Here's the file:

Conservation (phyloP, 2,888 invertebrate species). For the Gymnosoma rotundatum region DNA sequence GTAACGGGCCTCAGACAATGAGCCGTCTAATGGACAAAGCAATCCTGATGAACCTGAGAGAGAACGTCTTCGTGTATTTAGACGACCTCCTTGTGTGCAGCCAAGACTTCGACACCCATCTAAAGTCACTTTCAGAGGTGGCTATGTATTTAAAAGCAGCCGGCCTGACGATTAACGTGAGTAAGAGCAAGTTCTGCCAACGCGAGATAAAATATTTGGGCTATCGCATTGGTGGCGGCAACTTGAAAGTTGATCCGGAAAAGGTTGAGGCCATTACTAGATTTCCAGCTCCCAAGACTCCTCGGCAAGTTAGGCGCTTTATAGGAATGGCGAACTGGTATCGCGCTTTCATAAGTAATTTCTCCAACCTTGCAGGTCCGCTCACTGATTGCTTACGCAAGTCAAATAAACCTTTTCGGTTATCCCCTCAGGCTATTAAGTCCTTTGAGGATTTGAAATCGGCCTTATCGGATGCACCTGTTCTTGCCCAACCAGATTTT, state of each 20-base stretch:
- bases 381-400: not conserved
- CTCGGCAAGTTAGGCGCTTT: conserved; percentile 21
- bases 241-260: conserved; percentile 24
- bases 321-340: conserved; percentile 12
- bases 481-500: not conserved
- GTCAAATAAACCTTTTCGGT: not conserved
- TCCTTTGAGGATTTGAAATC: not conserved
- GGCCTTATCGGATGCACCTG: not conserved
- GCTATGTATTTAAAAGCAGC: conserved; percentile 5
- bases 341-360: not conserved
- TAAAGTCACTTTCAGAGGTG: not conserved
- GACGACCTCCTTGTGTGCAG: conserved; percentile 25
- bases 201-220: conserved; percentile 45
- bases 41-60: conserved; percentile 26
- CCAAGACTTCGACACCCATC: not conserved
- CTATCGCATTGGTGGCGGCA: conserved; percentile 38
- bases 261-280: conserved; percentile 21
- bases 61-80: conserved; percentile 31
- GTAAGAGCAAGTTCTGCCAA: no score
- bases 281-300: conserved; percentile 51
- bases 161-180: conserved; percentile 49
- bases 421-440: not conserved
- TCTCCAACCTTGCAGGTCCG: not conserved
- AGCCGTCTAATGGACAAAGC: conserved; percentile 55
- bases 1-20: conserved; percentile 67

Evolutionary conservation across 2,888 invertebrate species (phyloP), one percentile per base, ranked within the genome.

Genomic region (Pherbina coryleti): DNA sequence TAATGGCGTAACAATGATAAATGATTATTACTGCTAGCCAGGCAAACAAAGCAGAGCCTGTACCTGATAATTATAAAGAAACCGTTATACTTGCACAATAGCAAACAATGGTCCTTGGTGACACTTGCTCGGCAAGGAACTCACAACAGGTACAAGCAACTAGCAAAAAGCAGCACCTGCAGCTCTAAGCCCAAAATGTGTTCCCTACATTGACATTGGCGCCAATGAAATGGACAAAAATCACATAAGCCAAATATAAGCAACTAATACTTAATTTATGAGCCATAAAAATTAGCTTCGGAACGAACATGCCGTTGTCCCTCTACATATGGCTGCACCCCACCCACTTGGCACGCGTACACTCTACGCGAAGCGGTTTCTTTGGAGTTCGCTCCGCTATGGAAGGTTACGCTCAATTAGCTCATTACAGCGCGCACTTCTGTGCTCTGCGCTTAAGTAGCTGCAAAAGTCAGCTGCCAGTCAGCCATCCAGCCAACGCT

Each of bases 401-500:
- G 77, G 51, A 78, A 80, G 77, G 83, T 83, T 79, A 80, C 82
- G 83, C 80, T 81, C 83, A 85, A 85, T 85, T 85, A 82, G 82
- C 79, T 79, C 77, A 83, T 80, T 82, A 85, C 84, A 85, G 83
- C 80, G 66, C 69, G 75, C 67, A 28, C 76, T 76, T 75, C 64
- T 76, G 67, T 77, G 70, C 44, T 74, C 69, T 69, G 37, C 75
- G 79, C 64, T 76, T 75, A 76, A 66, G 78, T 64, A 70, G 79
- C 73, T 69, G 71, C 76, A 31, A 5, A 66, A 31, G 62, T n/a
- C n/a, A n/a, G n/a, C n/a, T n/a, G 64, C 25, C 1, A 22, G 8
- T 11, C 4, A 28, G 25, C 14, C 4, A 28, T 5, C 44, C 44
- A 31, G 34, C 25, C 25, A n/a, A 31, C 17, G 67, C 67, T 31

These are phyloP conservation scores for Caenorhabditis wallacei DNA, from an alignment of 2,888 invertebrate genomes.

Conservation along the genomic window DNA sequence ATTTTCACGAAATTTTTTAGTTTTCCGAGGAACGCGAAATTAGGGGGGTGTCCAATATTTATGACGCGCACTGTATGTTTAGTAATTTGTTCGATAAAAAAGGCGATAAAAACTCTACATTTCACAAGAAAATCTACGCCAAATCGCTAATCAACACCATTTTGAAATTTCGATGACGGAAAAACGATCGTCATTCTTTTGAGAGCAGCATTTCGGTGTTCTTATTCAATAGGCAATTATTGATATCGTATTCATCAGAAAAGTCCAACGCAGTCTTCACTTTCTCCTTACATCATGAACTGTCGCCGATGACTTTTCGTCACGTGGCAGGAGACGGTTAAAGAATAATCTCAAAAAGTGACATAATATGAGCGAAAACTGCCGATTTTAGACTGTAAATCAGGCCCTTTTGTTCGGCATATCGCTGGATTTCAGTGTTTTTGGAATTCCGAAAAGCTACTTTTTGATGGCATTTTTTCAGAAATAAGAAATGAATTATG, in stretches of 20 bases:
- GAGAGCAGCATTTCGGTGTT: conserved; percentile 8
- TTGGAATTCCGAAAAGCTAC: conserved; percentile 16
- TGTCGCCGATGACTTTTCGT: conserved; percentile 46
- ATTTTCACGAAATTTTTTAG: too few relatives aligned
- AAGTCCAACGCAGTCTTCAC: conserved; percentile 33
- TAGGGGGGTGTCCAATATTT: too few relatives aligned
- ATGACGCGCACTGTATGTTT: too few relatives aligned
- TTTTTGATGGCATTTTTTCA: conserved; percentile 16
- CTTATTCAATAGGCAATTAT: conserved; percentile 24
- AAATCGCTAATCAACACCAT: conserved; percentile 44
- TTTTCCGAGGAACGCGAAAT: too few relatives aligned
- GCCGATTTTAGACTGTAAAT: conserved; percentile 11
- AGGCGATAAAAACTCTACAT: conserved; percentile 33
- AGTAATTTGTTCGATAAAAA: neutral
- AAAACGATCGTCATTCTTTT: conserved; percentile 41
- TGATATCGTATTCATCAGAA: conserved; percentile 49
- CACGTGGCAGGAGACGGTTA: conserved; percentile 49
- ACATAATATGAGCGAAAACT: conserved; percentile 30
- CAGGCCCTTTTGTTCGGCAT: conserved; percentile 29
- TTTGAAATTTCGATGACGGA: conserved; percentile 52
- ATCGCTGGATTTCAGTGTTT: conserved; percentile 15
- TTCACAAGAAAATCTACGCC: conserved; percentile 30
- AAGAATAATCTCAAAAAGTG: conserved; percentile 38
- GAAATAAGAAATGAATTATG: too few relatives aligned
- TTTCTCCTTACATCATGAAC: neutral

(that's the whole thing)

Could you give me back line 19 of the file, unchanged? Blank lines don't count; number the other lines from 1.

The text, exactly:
- bases 61-80: conserved; percentile 31